Example 5

In Example 5, the viscoelastic properties (n′) and viscosities (cP) of two crosslinked guar polymer systems were compared. 25 ppt of GW-3 was crosslinked with 0.4 mmol compound prepared in Example 4 and 4 gpt 25% sodium hydroxide (NaOH) at 150 F. and compared with an optimized crosslinked system that was prepared by crosslinking 25 ppt of GW-3 with CXB-10 (Lightning 2500), which is commercially available from BJ Services Company. As shown in Table 3, the results clearly demonstrate that these polyboronic compounds used in embodiments of the present invention can effectively lower polymer loading for fracturing stimulation.

TABLE 3
25 ppt GW-3, 0.4 mmol XLB, 4 gpt 25% NaOH Lightning 2500
Viscosity (cP) at Viscosity (cP) at
Time, min n′ 40 sec−1 100 sec−1 170 sec−1 n′ 40 sec−1 100 sec−1 170 sec−1
2.1 0.4827 1091 568 389 0.3783 3924 2220 1596
32.1 0.3170 1648 923 660 0.2807 1354 700 478
62.1 0.4061 1646 1047 806 0.3011 1332 702 485
92.1 0.3914 1433 918 709 0.3098 1453 772 535
122.1 0.4074 1335 824 623 0.4278 1355 802 592
152.1 0.5785 1264 883 717 0.3857 1166 664 479
182.1 0.6394 1169 872 736 0.1443 1337 610 388

All of the compositions and/or methods disclosed and claimed herein can be made and executed without undue experimentation in light of the present disclosure. While the compositions and methods of this invention have been described in terms of preferred embodiments, it will be apparent to those of skill in the art that variations can be applied to the compositions and/or methods and in the steps or in the sequence of steps of the methods described herein without departing from the concept, spirit and scope of the invention. More specifically, it will be apparent that certain agents that are chemically related can be substituted for the agents described herein while the same or similar results would be achieved. All such similar substitutes and modifications apparent to those skilled in the art are deemed to be within the scope and concept of the invention.

Patent Citations
Cited PatentFiling datePublication dateApplicantTitle
US3284410Jun 22, 1965Nov 8, 1966Lubrizol CorpSubstituted succinic acid-boron-alkylene amine-cyanamido derived additive and lubricating oil containing same
US3693720 *Jan 29, 1971Sep 26, 1972Exxon Research Engineering CoCrude oil recovery method using a polymeric wax inhibitor
US3974077 *Sep 19, 1974Aug 10, 1976The Dow Chemical CompanyFracturing subterranean formation
US4328113Jan 14, 1980May 4, 1982Mobil Oil CorporationFriction reducing additives and compositions thereof
US4474671Feb 4, 1983Oct 2, 1984Mobil Oil CorporationProducts of reaction of organic diamines, boron compounds and acyl sarcosines and lubricants containing same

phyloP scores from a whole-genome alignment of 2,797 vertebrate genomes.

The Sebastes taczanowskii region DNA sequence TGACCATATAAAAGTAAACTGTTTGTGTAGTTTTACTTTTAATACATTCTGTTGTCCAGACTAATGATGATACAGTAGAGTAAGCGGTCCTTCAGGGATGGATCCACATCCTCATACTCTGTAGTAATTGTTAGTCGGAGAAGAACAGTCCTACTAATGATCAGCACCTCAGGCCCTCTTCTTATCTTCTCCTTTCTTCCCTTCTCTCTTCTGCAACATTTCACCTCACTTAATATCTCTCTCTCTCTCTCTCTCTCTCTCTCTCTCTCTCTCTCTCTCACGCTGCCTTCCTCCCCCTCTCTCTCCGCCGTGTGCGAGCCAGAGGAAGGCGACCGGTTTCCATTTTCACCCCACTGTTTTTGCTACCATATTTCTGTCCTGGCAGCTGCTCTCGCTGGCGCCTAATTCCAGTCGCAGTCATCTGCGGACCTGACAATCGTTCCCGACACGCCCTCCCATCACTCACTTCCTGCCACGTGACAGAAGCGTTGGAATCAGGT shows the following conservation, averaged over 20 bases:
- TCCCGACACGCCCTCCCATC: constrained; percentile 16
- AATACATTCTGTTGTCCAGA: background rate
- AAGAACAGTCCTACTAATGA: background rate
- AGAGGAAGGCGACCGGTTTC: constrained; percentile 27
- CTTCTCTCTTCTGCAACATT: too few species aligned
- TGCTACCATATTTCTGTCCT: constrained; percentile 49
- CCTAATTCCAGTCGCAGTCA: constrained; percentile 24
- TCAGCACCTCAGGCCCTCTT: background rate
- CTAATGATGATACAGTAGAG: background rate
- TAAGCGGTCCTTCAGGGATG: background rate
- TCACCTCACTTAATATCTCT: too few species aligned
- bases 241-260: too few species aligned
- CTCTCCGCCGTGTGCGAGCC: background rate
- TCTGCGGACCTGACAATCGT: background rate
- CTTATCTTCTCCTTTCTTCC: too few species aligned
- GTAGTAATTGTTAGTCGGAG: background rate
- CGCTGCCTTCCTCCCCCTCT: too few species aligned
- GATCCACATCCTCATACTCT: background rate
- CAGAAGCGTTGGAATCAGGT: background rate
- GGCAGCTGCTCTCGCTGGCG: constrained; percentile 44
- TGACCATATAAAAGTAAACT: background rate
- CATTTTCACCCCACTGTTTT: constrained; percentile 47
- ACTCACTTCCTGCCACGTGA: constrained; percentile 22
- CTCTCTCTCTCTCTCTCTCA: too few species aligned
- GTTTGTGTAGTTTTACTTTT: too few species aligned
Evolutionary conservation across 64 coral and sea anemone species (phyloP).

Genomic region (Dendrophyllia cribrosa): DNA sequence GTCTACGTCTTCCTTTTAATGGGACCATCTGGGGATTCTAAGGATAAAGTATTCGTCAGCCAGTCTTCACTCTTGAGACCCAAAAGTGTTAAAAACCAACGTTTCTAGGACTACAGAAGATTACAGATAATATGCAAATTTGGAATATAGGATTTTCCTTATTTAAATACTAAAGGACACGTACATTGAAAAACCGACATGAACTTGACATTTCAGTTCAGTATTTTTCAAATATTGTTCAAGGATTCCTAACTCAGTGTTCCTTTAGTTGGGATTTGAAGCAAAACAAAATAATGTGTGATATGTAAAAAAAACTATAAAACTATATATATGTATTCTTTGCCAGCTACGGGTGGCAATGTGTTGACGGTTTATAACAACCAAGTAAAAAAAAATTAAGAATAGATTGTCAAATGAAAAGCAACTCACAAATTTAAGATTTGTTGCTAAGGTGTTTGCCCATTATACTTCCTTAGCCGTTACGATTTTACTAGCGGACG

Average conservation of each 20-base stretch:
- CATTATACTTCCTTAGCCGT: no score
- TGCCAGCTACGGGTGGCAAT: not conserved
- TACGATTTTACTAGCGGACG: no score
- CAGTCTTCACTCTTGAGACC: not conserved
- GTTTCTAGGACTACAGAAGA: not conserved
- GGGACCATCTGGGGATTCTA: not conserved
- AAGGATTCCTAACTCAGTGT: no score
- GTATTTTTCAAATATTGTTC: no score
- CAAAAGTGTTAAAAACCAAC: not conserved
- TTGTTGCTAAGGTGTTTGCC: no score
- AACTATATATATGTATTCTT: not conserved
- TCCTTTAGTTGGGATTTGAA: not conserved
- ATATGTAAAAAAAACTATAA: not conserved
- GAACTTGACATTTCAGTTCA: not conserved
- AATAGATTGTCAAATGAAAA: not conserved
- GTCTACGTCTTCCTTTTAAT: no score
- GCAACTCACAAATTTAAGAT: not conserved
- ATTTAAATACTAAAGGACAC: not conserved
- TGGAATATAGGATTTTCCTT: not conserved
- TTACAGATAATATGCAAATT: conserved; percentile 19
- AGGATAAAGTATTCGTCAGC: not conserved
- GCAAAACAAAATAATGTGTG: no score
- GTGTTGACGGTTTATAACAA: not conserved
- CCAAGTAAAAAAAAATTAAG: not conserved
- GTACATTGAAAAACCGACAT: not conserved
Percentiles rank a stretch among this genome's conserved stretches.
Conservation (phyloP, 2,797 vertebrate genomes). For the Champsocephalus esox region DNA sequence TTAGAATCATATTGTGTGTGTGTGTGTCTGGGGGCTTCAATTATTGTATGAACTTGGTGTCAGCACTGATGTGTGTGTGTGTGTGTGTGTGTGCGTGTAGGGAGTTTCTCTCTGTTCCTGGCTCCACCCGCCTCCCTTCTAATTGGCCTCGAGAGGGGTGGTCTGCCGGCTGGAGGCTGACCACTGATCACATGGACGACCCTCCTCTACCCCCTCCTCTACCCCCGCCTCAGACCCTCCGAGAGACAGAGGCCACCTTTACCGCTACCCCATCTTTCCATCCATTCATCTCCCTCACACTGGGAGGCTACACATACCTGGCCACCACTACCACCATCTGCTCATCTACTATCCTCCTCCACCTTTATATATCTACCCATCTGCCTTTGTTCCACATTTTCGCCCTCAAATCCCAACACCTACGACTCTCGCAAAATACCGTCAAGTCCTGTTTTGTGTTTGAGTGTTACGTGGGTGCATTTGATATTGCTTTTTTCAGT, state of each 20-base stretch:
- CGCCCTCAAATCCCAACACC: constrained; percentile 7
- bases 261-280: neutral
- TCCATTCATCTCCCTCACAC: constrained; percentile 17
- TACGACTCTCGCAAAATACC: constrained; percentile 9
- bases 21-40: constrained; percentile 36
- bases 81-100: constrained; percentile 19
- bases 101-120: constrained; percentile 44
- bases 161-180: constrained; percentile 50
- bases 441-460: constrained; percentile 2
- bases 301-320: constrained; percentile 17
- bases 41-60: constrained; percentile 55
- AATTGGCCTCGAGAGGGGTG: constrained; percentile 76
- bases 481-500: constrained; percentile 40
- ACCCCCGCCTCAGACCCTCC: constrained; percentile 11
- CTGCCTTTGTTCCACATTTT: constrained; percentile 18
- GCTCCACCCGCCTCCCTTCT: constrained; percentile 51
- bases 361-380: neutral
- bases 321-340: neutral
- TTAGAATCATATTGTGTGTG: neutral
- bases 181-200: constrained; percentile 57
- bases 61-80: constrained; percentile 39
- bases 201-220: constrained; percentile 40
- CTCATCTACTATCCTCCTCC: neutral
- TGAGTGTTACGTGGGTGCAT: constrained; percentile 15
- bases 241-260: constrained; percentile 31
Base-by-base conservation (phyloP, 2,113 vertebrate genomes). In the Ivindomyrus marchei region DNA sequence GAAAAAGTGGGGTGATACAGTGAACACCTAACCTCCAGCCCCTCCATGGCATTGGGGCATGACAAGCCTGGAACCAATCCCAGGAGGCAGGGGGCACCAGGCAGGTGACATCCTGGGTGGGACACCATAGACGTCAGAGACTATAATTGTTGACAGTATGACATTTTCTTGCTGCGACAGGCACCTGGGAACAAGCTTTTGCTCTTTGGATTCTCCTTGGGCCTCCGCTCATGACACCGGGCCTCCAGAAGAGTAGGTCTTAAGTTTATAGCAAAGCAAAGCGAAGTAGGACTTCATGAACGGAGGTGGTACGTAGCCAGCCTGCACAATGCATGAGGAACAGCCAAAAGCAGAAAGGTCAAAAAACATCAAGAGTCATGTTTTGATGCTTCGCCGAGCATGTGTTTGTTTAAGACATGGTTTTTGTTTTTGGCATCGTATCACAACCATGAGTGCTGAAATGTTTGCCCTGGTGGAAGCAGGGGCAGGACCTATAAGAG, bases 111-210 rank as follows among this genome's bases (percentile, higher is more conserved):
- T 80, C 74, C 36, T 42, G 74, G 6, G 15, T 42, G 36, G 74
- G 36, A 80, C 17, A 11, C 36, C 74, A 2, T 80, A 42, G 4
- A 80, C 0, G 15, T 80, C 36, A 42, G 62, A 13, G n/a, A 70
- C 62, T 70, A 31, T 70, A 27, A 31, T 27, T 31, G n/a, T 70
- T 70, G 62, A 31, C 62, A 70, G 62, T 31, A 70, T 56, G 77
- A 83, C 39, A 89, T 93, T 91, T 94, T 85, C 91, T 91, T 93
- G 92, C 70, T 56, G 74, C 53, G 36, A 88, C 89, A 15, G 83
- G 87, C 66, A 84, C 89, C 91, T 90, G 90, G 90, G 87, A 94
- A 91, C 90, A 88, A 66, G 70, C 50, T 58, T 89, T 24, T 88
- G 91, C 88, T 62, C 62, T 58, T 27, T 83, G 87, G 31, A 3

US4619776 *Jul 2, 1985Oct 28, 1986Texas United Chemical Corp.Crosslinked fracturing fluids
US4635727Aug 12, 1985Jan 13, 1987Hughes Tool CompanyMethod of fracturing a subterranean formation
US5145590 *Apr 8, 1991Sep 8, 1992Bj Services CompanyMethod for improving the high temperature gel stability of borated galactomannans
US5305832Dec 21, 1992Apr 26, 1994The Western Company Of North AmericaMethod for fracturing high temperature subterranean formations
US5972850Mar 4, 1996Oct 26, 1999Schlumberger Technology CorporationMetal ion crosslinked fracturing fluid and method
US6017855Nov 13, 1998Jan 25, 2000Bj Services CompanyPolymer expansion for oil and gas recovery
US6060436Aug 6, 1996May 9, 2000Schlumberger Technology Corp.Delayed borate crosslinked fracturing fluid
US7572757 *Jul 18, 2005Aug 11, 2009Bj Services CompanyMethod of treating a well with a gel stabilizer
US20020061288 *Dec 28, 2001May 23, 2002Eidgenossische Technische Hochschule ZurichGels and multilayer surface structures from boronic acid containing polymers
US20060003900 *Jul 2, 2004Jan 5, 2006Hanes Robert E JrMethods and compositions for crosslinking polymers with boronic acids
US20060089265Oct 25, 2004Apr 27, 2006Halliburton Energy Services, Inc.Boronic acid networking agents and associated methods
US20070267193 *Jun 25, 2004Nov 22, 2007Emma HillsStimulating Oilfields Using Different Scale-Inhibitors
US20090298719 *May 29, 2008Dec 3, 2009Hoang LeMethod for treating subterranean formation with enhanced viscosity foam
US20100016182 *Jul 20, 2009Jan 21, 2010Gupta D V SatyanarayanaMethod of treating a well with a gel stabilizer
US20100056403 *Aug 11, 2009Mar 4, 2010Carlos AbadMetal free crosslinking of galactomannan
US20100099913 *Oct 16, 2009Apr 22, 2010Bj Services CompanyMethods of making polyboronic compounds and compositions related thereto
US20100197966 *Oct 16, 2009Aug 5, 2010Bj Services CompanyMethods of making polyboronic compounds and compositions related thereto